The digital publication, "in beta," also presented embedded animated visualizations based on a live survey, integration with Google Maps, and even rich, immersive advertising similar to the iAd program Apple demonstrated for iPhone OS 4 (as shown in the video below).

Despite a variety of interesting features in the demo, it did not appear to include any special ability to increase font sizes or change font face outside of the browser itself. That makes it somewhat questionable why magazine publishers don't simply sell their periodicals as iBooks on Apple's platform, which already supports rich content in an open format that publishers can also sell in competing digital venues.


post #2 of 117
The CD-Rom analogy is a correct one. Remember how things used to be delivered on CDs? Although there's element of interactivity with the magazine, the size pretty much gives it away and there people thought it is so readers could read it offline... Never thought it is just a big image file (two incidentally, one for each orientation)

I only read Wired for it's odd content and wouldn't think I would buy another (Wired app) if I could help it. Especially since I could just read the paper version at my local newsagent/bookstore (read WH Smith).
post #3 of 117
Great big images? Surely if they're going to take such a brute force approach, great big PDFs would be almost as easy but save a lot of data.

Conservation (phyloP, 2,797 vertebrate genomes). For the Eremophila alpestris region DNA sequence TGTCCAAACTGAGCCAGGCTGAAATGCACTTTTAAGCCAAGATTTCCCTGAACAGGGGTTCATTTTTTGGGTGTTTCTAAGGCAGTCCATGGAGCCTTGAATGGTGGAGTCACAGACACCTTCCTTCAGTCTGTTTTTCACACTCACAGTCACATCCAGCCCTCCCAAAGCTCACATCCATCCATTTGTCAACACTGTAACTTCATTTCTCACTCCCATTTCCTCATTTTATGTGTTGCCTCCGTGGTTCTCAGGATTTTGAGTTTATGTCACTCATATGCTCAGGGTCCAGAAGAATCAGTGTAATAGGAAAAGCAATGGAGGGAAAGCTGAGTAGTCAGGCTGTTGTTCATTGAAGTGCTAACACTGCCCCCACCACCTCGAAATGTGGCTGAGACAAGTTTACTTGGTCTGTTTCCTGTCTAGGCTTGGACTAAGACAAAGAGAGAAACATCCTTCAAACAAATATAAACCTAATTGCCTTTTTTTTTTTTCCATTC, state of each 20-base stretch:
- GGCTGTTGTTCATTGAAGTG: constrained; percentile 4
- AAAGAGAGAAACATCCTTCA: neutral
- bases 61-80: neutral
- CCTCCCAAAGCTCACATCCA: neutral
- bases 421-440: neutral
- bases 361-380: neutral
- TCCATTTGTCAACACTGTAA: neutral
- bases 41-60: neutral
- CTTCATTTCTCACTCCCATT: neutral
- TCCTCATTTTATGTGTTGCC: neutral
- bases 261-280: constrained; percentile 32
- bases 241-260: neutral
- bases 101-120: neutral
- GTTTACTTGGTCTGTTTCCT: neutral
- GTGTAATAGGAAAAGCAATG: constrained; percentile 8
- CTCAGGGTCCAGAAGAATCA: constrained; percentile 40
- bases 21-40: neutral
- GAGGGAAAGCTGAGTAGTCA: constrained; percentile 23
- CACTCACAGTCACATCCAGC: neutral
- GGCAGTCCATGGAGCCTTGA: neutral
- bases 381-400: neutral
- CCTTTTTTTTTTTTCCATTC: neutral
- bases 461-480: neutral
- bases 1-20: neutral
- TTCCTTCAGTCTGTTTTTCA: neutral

post #4 of 117
Who the hell reads that god awful sensationalist tech tabloid anyway?

It got relegated to my 'full of shit' news pile years ago.
post #5 of 117
Quote:
Originally Posted by monstrosity View Post

Who the hell reads that god awful sensationalist tech tabloid anyway?

It got relegated to my 'full of shit' news pile years ago.

conde nasty
post #6 of 117
Forget html5, who cares (just because Jobs say so?!?)

Still NO 64 bit support for creative suite (only PS) still no 64 bit flash plugin and so on... x64 is more important than some html standard that won't even be around long (if it catches on at all).
post #7 of 117
Trust me, the Vanity Fair issue is even more hideous than the Wired issue. These guys are COMPLETELY out of their frickin minds. Some people will purchase the first issues just to see what they're like, but they won't be back again at the current price-points.
post #8 of 117
Seems like Apple needs to release some pro-level html5 authoring tools.
post #9 of 117
Thanks for highlighting the difference in the technical approach taken by Adobe / WIRED vs Sports Illustrated.

This is an interesting comment by The Wonder Factory, the folks who did the HTML5 prototype for SI: